Richwood Village Council members suspended the three-reading rule, due to time constraints, to approve a resolution which allows them to authorize Access Engineering to apply an application to the Ohio Public Works Commission for funding the water plant replacement project in the village.
Council knows that it will have to replace the current water plant to keep with guidelines with the Ohio EPA. With an estimated cost of over $1.2 million to replace the plant, the village will to secure grant money to help pay for the project.
Access Engineering is seeking an application with The Ohio Public Works Commission for a grant of $500,000. Council will also seek other funds through grants that can be applied to the project.
Mayor Scott Jerew mentioned that with Election Day coming up, there has been some theft of political signs within the village. Jerew said it is against the law to go onto private property to steal from others. The police department will be watching properties as they cruise around town.
Jerew also gave some price quotes regarding the opera house and costs to stabilize the roof of the structure.
A rough estimate of $108,255 would cover putting in a beam that would hold up two sections of the roof where trusses have failed. Another estimate of $189,000 would involve putting up scaffolding inside the building to fix decaying beams and rebuild trusses that would support the whole ceiling, not just one area.
Council heard that there is about $70,000 in the opera house fund, which is not enough to help fix the problem. They are hoping to receive a bid for the cost of replacing the whole roof of the building and have more information before they make a decision on the outcome of the town icon. They discussed possibly have an open town meeting to get more public input. More information will be announced.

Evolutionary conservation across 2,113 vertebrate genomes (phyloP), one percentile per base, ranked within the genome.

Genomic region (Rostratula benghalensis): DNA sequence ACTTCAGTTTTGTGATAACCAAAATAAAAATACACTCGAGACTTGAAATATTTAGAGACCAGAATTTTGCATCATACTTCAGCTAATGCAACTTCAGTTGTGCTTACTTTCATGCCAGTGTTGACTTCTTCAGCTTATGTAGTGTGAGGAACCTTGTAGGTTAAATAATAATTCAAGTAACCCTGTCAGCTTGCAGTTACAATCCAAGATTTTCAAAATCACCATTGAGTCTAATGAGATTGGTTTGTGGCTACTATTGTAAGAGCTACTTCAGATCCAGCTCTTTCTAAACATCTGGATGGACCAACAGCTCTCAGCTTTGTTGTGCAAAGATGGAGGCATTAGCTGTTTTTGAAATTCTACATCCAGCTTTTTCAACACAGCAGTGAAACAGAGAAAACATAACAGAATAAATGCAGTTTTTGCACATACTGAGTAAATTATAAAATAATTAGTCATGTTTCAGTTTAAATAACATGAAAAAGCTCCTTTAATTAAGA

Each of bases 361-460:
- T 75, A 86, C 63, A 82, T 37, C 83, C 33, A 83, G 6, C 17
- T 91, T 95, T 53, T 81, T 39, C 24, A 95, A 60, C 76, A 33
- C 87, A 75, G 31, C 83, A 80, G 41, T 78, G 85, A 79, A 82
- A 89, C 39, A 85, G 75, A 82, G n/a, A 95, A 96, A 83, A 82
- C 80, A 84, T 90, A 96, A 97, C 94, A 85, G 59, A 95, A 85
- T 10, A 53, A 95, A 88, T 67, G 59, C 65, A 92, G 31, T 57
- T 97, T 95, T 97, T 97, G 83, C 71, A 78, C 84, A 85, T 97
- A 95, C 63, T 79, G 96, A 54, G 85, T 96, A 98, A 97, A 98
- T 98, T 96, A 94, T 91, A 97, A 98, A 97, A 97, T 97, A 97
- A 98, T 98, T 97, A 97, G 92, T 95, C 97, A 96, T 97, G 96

The village received eight inches of rain last week, but officials were pleased to see that very little flood damage was reported. Due to the rainfall, the lift station at Pearl and Hastings Streets was jetted out and cleaned and the catch basins at Herbert and Pearl were also jetted out.
Village Administrator Monte Asher stated that the Gill Street lift pump was replaced and that two lift station pumps have been taken to be rebuilt. The lift station on Beatty Avenue was also repaired. Village crews were continually watching out for any signs of trouble from the heavy rainfall.
Village Clerk Sarah Sellers announced to council at Monday night’s regular meeting that the new online PayStar payments of water and sewer bills is going very well. She has received 146 online payments for the recent bills that were mailed to residents. She has taken 24 in person or by telephone for a total of 170 transactions so far. The new system has limited many phone calls.
Asher also said that the village chipper is getting repaired. He hopes to get it back to the village in working order so that crews will continue to chip downed branches. He also stated that the backhoe quit working and in repairs and the salt spreader will be replaced as it was budgeted for replacement this year.
In other business, council:
•Stated that no trespassing signs were installed around the pond in the Industrial Park, since TCI now owns the property.
•Heard that state representative Tracy Richardson said that, with COVID-19, there was no money available, but that she would submit the village’s request for picnic tables, a composting toilet for the new shelter house and an additional dock for the 2021 Capitol Budget.
•Part-time officer Tannery Hinkle left the police department and one new reserve officer, Shawn Watson was sworn into the police department.
Council’s next regular meeting will be Monday, Sept. 28, at 7 p.m. at the village administration building, 153 N. Franklin St.
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